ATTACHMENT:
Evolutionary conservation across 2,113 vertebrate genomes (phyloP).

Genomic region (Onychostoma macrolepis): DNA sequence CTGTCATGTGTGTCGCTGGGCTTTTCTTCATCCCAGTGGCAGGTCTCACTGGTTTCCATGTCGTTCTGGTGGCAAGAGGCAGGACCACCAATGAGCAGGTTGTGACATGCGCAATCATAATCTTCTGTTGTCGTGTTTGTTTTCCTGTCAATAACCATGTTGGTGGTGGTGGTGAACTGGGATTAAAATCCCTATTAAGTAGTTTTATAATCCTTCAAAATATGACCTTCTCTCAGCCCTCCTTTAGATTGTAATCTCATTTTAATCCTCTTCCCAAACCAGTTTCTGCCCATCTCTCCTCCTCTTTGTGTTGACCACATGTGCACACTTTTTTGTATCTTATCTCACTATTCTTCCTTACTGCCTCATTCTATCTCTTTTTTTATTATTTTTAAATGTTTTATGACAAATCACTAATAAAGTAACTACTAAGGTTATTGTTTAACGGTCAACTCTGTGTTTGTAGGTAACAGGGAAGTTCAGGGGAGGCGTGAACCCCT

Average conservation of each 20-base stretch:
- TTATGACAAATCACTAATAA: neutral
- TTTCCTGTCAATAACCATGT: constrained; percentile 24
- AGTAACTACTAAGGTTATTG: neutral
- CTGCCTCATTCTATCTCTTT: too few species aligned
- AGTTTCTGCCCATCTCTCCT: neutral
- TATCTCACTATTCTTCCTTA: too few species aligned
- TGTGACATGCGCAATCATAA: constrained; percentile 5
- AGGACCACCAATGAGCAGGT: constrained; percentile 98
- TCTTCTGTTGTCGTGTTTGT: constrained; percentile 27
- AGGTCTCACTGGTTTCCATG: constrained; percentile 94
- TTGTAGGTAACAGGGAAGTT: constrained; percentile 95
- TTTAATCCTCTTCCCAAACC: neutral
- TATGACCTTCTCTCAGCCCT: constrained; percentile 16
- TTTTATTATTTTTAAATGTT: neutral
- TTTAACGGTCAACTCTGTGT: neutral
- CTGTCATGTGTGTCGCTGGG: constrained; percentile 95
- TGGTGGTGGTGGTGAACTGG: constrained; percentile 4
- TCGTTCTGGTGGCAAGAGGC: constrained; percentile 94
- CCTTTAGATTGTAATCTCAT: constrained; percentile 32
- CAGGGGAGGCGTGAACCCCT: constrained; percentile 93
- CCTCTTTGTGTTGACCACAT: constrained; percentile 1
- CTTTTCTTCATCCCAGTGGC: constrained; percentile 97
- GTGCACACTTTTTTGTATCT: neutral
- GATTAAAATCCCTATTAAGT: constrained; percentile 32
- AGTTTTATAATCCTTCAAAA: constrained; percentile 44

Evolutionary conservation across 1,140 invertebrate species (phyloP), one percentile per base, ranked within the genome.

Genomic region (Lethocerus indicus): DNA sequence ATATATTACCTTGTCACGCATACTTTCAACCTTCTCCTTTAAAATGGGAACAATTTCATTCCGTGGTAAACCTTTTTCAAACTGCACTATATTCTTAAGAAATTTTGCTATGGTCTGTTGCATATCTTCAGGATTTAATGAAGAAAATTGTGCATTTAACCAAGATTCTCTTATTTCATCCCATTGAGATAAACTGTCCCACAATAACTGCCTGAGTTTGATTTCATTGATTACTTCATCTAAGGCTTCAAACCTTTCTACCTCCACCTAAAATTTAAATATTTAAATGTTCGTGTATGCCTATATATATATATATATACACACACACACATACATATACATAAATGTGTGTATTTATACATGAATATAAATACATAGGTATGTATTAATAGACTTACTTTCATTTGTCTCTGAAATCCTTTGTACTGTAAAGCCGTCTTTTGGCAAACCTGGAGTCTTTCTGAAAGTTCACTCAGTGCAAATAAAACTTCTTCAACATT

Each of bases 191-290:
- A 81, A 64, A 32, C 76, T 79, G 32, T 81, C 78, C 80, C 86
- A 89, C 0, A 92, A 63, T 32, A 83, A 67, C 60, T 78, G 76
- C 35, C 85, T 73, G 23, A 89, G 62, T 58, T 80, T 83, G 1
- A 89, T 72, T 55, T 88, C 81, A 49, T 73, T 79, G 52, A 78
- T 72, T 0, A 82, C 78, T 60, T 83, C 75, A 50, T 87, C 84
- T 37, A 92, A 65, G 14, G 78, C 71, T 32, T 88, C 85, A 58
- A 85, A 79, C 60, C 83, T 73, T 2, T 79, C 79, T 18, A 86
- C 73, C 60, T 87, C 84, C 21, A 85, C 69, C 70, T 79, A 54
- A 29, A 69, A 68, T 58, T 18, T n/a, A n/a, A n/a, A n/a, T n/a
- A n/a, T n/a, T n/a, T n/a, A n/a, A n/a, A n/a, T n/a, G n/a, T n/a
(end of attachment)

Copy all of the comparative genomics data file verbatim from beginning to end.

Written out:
Evolutionary conservation across 2,113 vertebrate genomes (phyloP).

Genomic region (Onychostoma macrolepis): DNA sequence CTGTCATGTGTGTCGCTGGGCTTTTCTTCATCCCAGTGGCAGGTCTCACTGGTTTCCATGTCGTTCTGGTGGCAAGAGGCAGGACCACCAATGAGCAGGTTGTGACATGCGCAATCATAATCTTCTGTTGTCGTGTTTGTTTTCCTGTCAATAACCATGTTGGTGGTGGTGGTGAACTGGGATTAAAATCCCTATTAAGTAGTTTTATAATCCTTCAAAATATGACCTTCTCTCAGCCCTCCTTTAGATTGTAATCTCATTTTAATCCTCTTCCCAAACCAGTTTCTGCCCATCTCTCCTCCTCTTTGTGTTGACCACATGTGCACACTTTTTTGTATCTTATCTCACTATTCTTCCTTACTGCCTCATTCTATCTCTTTTTTTATTATTTTTAAATGTTTTATGACAAATCACTAATAAAGTAACTACTAAGGTTATTGTTTAACGGTCAACTCTGTGTTTGTAGGTAACAGGGAAGTTCAGGGGAGGCGTGAACCCCT

Average conservation of each 20-base stretch:
- TTATGACAAATCACTAATAA: neutral
- TTTCCTGTCAATAACCATGT: constrained; percentile 24
- AGTAACTACTAAGGTTATTG: neutral
- CTGCCTCATTCTATCTCTTT: too few species aligned
- AGTTTCTGCCCATCTCTCCT: neutral
- TATCTCACTATTCTTCCTTA: too few species aligned
- TGTGACATGCGCAATCATAA: constrained; percentile 5
- AGGACCACCAATGAGCAGGT: constrained; percentile 98
- TCTTCTGTTGTCGTGTTTGT: constrained; percentile 27
- AGGTCTCACTGGTTTCCATG: constrained; percentile 94
- TTGTAGGTAACAGGGAAGTT: constrained; percentile 95
- TTTAATCCTCTTCCCAAACC: neutral
- TATGACCTTCTCTCAGCCCT: constrained; percentile 16
- TTTTATTATTTTTAAATGTT: neutral
- TTTAACGGTCAACTCTGTGT: neutral
- CTGTCATGTGTGTCGCTGGG: constrained; percentile 95
- TGGTGGTGGTGGTGAACTGG: constrained; percentile 4
- TCGTTCTGGTGGCAAGAGGC: constrained; percentile 94
- CCTTTAGATTGTAATCTCAT: constrained; percentile 32
- CAGGGGAGGCGTGAACCCCT: constrained; percentile 93
- CCTCTTTGTGTTGACCACAT: constrained; percentile 1
- CTTTTCTTCATCCCAGTGGC: constrained; percentile 97
- GTGCACACTTTTTTGTATCT: neutral
- GATTAAAATCCCTATTAAGT: constrained; percentile 32
- AGTTTTATAATCCTTCAAAA: constrained; percentile 44

Evolutionary conservation across 1,140 invertebrate species (phyloP), one percentile per base, ranked within the genome.

Genomic region (Lethocerus indicus): DNA sequence ATATATTACCTTGTCACGCATACTTTCAACCTTCTCCTTTAAAATGGGAACAATTTCATTCCGTGGTAAACCTTTTTCAAACTGCACTATATTCTTAAGAAATTTTGCTATGGTCTGTTGCATATCTTCAGGATTTAATGAAGAAAATTGTGCATTTAACCAAGATTCTCTTATTTCATCCCATTGAGATAAACTGTCCCACAATAACTGCCTGAGTTTGATTTCATTGATTACTTCATCTAAGGCTTCAAACCTTTCTACCTCCACCTAAAATTTAAATATTTAAATGTTCGTGTATGCCTATATATATATATATATACACACACACACATACATATACATAAATGTGTGTATTTATACATGAATATAAATACATAGGTATGTATTAATAGACTTACTTTCATTTGTCTCTGAAATCCTTTGTACTGTAAAGCCGTCTTTTGGCAAACCTGGAGTCTTTCTGAAAGTTCACTCAGTGCAAATAAAACTTCTTCAACATT

Each of bases 191-290:
- A 81, A 64, A 32, C 76, T 79, G 32, T 81, C 78, C 80, C 86
- A 89, C 0, A 92, A 63, T 32, A 83, A 67, C 60, T 78, G 76
- C 35, C 85, T 73, G 23, A 89, G 62, T 58, T 80, T 83, G 1
- A 89, T 72, T 55, T 88, C 81, A 49, T 73, T 79, G 52, A 78
- T 72, T 0, A 82, C 78, T 60, T 83, C 75, A 50, T 87, C 84
- T 37, A 92, A 65, G 14, G 78, C 71, T 32, T 88, C 85, A 58
- A 85, A 79, C 60, C 83, T 73, T 2, T 79, C 79, T 18, A 86
- C 73, C 60, T 87, C 84, C 21, A 85, C 69, C 70, T 79, A 54
- A 29, A 69, A 68, T 58, T 18, T n/a, A n/a, A n/a, A n/a, T n/a
- A n/a, T n/a, T n/a, T n/a, A n/a, A n/a, A n/a, T n/a, G n/a, T n/a